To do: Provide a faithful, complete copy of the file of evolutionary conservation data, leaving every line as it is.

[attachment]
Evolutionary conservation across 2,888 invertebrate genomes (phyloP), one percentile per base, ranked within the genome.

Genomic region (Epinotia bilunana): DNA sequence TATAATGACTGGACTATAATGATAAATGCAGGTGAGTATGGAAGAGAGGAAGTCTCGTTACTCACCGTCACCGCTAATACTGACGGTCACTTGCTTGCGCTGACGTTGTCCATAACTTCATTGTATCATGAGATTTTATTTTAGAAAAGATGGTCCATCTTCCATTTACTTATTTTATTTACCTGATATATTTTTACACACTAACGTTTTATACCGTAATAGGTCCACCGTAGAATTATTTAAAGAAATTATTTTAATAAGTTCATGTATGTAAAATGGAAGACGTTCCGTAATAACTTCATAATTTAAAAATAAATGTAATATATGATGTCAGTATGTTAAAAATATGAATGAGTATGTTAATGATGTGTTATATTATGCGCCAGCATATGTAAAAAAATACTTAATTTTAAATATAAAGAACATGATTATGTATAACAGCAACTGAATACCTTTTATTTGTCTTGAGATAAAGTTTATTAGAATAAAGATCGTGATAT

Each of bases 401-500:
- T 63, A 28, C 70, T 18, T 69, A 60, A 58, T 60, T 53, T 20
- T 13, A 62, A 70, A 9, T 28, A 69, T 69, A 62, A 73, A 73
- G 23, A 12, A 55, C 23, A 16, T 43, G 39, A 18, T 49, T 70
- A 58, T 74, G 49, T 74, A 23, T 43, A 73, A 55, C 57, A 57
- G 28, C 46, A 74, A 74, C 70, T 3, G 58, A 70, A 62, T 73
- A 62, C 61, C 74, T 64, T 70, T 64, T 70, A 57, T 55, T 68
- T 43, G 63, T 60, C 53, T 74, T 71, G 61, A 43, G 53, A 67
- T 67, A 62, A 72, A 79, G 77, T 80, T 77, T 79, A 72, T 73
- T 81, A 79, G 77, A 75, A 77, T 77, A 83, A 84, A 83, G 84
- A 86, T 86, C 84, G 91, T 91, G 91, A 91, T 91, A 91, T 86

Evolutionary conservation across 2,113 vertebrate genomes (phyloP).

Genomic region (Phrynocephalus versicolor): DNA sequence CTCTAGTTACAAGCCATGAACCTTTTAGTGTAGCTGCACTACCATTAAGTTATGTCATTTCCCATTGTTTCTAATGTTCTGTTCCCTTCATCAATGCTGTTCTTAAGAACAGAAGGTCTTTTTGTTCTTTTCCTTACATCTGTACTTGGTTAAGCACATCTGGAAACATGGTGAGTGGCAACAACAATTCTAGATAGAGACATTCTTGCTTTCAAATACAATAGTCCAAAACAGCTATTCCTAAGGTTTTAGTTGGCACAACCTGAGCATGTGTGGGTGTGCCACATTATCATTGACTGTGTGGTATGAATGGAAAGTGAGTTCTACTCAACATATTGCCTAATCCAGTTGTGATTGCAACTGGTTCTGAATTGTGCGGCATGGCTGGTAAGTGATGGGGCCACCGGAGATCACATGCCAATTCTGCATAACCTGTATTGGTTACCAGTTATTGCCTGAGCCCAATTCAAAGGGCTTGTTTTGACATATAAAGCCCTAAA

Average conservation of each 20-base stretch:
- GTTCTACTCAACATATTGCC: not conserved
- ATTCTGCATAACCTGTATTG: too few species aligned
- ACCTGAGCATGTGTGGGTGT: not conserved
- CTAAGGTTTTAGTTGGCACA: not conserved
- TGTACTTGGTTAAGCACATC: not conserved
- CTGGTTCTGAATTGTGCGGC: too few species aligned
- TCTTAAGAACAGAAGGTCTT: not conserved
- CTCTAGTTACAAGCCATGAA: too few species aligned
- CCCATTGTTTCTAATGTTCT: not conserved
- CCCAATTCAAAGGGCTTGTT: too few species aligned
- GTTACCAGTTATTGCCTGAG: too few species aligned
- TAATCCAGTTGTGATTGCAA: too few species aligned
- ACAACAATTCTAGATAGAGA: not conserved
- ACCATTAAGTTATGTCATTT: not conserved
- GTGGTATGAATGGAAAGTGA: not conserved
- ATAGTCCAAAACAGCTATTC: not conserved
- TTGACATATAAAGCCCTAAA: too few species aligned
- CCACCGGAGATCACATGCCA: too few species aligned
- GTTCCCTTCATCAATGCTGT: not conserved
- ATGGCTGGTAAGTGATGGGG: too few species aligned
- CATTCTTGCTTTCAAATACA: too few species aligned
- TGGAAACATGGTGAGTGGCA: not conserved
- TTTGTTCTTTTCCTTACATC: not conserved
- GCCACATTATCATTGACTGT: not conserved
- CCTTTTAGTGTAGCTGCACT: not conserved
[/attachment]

Evolutionary conservation across 2,888 invertebrate genomes (phyloP), one percentile per base, ranked within the genome.

Genomic region (Epinotia bilunana): DNA sequence TATAATGACTGGACTATAATGATAAATGCAGGTGAGTATGGAAGAGAGGAAGTCTCGTTACTCACCGTCACCGCTAATACTGACGGTCACTTGCTTGCGCTGACGTTGTCCATAACTTCATTGTATCATGAGATTTTATTTTAGAAAAGATGGTCCATCTTCCATTTACTTATTTTATTTACCTGATATATTTTTACACACTAACGTTTTATACCGTAATAGGTCCACCGTAGAATTATTTAAAGAAATTATTTTAATAAGTTCATGTATGTAAAATGGAAGACGTTCCGTAATAACTTCATAATTTAAAAATAAATGTAATATATGATGTCAGTATGTTAAAAATATGAATGAGTATGTTAATGATGTGTTATATTATGCGCCAGCATATGTAAAAAAATACTTAATTTTAAATATAAAGAACATGATTATGTATAACAGCAACTGAATACCTTTTATTTGTCTTGAGATAAAGTTTATTAGAATAAAGATCGTGATAT

Each of bases 401-500:
- T 63, A 28, C 70, T 18, T 69, A 60, A 58, T 60, T 53, T 20
- T 13, A 62, A 70, A 9, T 28, A 69, T 69, A 62, A 73, A 73
- G 23, A 12, A 55, C 23, A 16, T 43, G 39, A 18, T 49, T 70
- A 58, T 74, G 49, T 74, A 23, T 43, A 73, A 55, C 57, A 57
- G 28, C 46, A 74, A 74, C 70, T 3, G 58, A 70, A 62, T 73
- A 62, C 61, C 74, T 64, T 70, T 64, T 70, A 57, T 55, T 68
- T 43, G 63, T 60, C 53, T 74, T 71, G 61, A 43, G 53, A 67
- T 67, A 62, A 72, A 79, G 77, T 80, T 77, T 79, A 72, T 73
- T 81, A 79, G 77, A 75, A 77, T 77, A 83, A 84, A 83, G 84
- A 86, T 86, C 84, G 91, T 91, G 91, A 91, T 91, A 91, T 86

Evolutionary conservation across 2,113 vertebrate genomes (phyloP).

Genomic region (Phrynocephalus versicolor): DNA sequence CTCTAGTTACAAGCCATGAACCTTTTAGTGTAGCTGCACTACCATTAAGTTATGTCATTTCCCATTGTTTCTAATGTTCTGTTCCCTTCATCAATGCTGTTCTTAAGAACAGAAGGTCTTTTTGTTCTTTTCCTTACATCTGTACTTGGTTAAGCACATCTGGAAACATGGTGAGTGGCAACAACAATTCTAGATAGAGACATTCTTGCTTTCAAATACAATAGTCCAAAACAGCTATTCCTAAGGTTTTAGTTGGCACAACCTGAGCATGTGTGGGTGTGCCACATTATCATTGACTGTGTGGTATGAATGGAAAGTGAGTTCTACTCAACATATTGCCTAATCCAGTTGTGATTGCAACTGGTTCTGAATTGTGCGGCATGGCTGGTAAGTGATGGGGCCACCGGAGATCACATGCCAATTCTGCATAACCTGTATTGGTTACCAGTTATTGCCTGAGCCCAATTCAAAGGGCTTGTTTTGACATATAAAGCCCTAAA

Average conservation of each 20-base stretch:
- GTTCTACTCAACATATTGCC: not conserved
- ATTCTGCATAACCTGTATTG: too few species aligned
- ACCTGAGCATGTGTGGGTGT: not conserved
- CTAAGGTTTTAGTTGGCACA: not conserved
- TGTACTTGGTTAAGCACATC: not conserved
- CTGGTTCTGAATTGTGCGGC: too few species aligned
- TCTTAAGAACAGAAGGTCTT: not conserved
- CTCTAGTTACAAGCCATGAA: too few species aligned
- CCCATTGTTTCTAATGTTCT: not conserved
- CCCAATTCAAAGGGCTTGTT: too few species aligned
- GTTACCAGTTATTGCCTGAG: too few species aligned
- TAATCCAGTTGTGATTGCAA: too few species aligned
- ACAACAATTCTAGATAGAGA: not conserved
- ACCATTAAGTTATGTCATTT: not conserved
- GTGGTATGAATGGAAAGTGA: not conserved
- ATAGTCCAAAACAGCTATTC: not conserved
- TTGACATATAAAGCCCTAAA: too few species aligned
- CCACCGGAGATCACATGCCA: too few species aligned
- GTTCCCTTCATCAATGCTGT: not conserved
- ATGGCTGGTAAGTGATGGGG: too few species aligned
- CATTCTTGCTTTCAAATACA: too few species aligned
- TGGAAACATGGTGAGTGGCA: not conserved
- TTTGTTCTTTTCCTTACATC: not conserved
- GCCACATTATCATTGACTGT: not conserved
- CCTTTTAGTGTAGCTGCACT: not conserved